August 28, 2004
A friend of mine has a saying, "People get what they deserve." And it's true. The consequences of action are derived from causality and the axiom of Identity; there's just nothing you can do to avoid it.
Interestingly enough, it's sometimes hard to tell who is getting their just desserts at any given time.
If you're a person who is opposed to the death penalty and you successfully lobby to have the practice outlawed, when will you see the consequences of your actions? That's a tough one and you may never notice the consequences, but they're there. Maybe one more serial killer comes to your state knowing he can kill and not worry about being killed by the state. Maybe your taxes go up from having to keep alive so many who would otherwise be killed.
One of the consequences of just having bad ideas might be suffering. If you think something stupid, you might come to some pain for it. Imagine the outcome of believing that you can walk through walls. For more abstracted aspects of philosophy, it's more difficult to envision the consequences of being wrong, but they are no less real.
Interestingly enough, the bigger, most profound cost of being philosophically corrupt isn't pain and suffering. The cost is happiness.
I'm not saying Christians aren't happy. Surely by some measure many are. But they aren't as happy as they could be if they weren't Christian. It's just not possible to experience the highest levels of happiness and joy that can be achieved as a human being if you flout the essentially human characteristic of rational thought.
I just think it's notable that the consequences of many people's actions isn't always sadness and hurting but they aren't happiness either.
In my book, not having happiness is the same as suffering, but my use of the words in this post comment on the gradations of pain and pleasure.
Every time you make a decision, you should be considering rationally whether or not that decision will bring you more or less happiness. One should only choose those decisions that, in the most rational terms, will bring them the most happiness possible.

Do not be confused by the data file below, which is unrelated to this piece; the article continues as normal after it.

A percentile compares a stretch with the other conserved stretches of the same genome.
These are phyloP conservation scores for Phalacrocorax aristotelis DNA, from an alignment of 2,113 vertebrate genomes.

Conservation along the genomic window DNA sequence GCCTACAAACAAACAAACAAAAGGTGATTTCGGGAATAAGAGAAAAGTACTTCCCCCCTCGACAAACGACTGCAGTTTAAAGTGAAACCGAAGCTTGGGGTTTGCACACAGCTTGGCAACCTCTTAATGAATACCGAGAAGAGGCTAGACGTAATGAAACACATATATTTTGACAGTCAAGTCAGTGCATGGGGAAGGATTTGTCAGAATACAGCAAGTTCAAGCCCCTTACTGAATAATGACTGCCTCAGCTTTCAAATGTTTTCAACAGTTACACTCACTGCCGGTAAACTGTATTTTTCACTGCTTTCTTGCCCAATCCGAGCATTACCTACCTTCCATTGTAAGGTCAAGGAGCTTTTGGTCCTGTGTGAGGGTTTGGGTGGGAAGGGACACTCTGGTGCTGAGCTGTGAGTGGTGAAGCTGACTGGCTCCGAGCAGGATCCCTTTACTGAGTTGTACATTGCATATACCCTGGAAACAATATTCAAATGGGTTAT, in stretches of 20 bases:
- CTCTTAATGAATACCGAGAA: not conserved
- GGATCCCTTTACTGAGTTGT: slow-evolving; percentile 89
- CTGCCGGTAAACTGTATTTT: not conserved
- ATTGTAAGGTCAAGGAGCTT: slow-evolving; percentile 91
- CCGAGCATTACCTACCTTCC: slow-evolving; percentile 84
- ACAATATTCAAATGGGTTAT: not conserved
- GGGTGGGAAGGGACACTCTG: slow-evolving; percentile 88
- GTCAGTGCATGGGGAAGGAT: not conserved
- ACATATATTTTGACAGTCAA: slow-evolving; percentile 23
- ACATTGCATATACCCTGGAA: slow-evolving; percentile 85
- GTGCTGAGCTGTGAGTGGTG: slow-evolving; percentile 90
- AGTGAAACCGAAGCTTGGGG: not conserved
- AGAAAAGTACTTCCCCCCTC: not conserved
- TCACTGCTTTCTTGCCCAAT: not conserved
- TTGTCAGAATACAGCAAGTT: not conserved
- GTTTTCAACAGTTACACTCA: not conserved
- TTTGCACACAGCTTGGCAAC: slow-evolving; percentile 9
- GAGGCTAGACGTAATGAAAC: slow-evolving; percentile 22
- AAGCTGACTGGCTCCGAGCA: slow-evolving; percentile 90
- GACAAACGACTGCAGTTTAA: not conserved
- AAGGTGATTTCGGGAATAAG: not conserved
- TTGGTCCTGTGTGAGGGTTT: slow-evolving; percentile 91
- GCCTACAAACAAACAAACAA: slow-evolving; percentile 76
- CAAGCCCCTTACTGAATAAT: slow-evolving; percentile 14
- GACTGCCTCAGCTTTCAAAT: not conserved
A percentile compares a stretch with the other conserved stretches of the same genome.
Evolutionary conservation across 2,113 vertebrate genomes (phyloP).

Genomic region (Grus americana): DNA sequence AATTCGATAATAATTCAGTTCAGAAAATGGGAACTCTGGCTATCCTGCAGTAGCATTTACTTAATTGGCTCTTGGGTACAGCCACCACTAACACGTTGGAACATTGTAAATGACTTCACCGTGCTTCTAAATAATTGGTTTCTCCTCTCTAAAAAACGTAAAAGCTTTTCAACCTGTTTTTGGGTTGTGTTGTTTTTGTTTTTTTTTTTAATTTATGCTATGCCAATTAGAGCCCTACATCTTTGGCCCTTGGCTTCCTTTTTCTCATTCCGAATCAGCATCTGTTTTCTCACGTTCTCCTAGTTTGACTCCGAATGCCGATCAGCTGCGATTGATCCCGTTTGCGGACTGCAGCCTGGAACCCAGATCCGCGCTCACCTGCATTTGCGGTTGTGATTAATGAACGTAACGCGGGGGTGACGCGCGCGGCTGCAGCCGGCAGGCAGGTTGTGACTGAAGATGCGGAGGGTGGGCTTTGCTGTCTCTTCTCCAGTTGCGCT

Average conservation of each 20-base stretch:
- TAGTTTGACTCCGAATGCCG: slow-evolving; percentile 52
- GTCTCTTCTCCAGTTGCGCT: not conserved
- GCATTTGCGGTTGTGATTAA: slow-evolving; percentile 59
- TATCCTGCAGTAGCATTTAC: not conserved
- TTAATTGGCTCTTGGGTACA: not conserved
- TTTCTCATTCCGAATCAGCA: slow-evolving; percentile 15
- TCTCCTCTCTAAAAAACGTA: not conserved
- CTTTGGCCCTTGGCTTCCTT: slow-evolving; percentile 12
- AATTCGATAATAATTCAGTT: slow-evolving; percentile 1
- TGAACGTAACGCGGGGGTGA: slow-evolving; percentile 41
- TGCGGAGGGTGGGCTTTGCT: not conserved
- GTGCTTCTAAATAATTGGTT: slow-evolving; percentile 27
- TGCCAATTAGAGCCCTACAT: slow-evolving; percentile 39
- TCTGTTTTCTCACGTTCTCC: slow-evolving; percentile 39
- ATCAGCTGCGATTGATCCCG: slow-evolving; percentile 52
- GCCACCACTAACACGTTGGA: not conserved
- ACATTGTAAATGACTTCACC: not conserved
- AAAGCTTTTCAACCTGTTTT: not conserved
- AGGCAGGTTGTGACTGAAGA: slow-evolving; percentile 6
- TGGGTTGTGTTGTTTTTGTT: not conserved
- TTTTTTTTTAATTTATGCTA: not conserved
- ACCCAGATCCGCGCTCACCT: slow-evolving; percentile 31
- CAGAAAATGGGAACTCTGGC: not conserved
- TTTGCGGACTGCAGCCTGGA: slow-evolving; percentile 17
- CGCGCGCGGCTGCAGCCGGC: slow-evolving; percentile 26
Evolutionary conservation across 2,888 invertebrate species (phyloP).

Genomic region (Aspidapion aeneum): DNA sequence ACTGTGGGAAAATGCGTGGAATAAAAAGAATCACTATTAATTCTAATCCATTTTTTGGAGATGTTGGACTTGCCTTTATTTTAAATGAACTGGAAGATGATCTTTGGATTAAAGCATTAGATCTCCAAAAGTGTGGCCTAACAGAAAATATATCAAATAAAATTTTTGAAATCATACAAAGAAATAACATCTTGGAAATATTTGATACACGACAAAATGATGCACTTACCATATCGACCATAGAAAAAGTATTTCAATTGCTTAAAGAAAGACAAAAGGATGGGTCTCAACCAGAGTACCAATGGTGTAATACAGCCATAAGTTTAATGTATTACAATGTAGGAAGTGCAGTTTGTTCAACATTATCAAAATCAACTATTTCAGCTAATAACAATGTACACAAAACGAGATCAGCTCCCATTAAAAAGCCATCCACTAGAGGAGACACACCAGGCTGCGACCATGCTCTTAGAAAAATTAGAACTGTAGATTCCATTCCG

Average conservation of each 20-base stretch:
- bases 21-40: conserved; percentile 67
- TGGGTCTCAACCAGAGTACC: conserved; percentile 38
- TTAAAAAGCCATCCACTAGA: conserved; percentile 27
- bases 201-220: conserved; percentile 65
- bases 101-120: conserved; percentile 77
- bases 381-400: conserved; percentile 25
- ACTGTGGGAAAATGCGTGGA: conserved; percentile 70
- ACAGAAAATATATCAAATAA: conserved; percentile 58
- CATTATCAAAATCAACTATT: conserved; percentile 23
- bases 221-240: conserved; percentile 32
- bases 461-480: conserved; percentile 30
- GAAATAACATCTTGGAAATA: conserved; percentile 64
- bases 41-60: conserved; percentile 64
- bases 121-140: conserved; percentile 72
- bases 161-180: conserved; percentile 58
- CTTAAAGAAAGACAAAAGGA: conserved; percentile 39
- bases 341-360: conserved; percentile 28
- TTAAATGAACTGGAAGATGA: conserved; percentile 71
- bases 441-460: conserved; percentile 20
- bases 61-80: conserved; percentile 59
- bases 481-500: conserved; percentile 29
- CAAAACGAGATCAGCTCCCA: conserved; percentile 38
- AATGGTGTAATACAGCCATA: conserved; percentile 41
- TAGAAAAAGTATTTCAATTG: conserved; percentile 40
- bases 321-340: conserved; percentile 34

Of course, some, like Buddhists, Christians, Muslims, et al, make it their business to do just the opposite. Foolishness.
August 25, 2004
Well, Dr. Hurd has published some remarks on the Libertarian party:
Q: Dr. Hurd, I understand you dislike both the Democrats and the Republicans. But why vote Republican as the lesser of two evils? Why not vote Libertarian for President? They favor strongly limited government, like you do.
A: The Libertarian Party is worse than either the Republican or Democratic parties--and that’s saying something.
The Libertarian Party is the party of unapologetic pacifism. They make John Kerry blush. Their 2004 presidential candidate proposes, for example, that all U.S. troops everywhere be sent home immediately. Why? Because, apparently, all government is bad. Anything the government does to intervene in the rest of the world--even if those interventions are to protect the United States at home--is bad.
The Libertarian Party is completely unprincipled and takes strides to avoid answering the question of WHY they support limited government. WHY is Capitalism so good? WHY is all taxation bad? (They don't even say that all taxation is bad, though.)
Read the full article. It's worth while.
Hat tip to the Rule of Reason!
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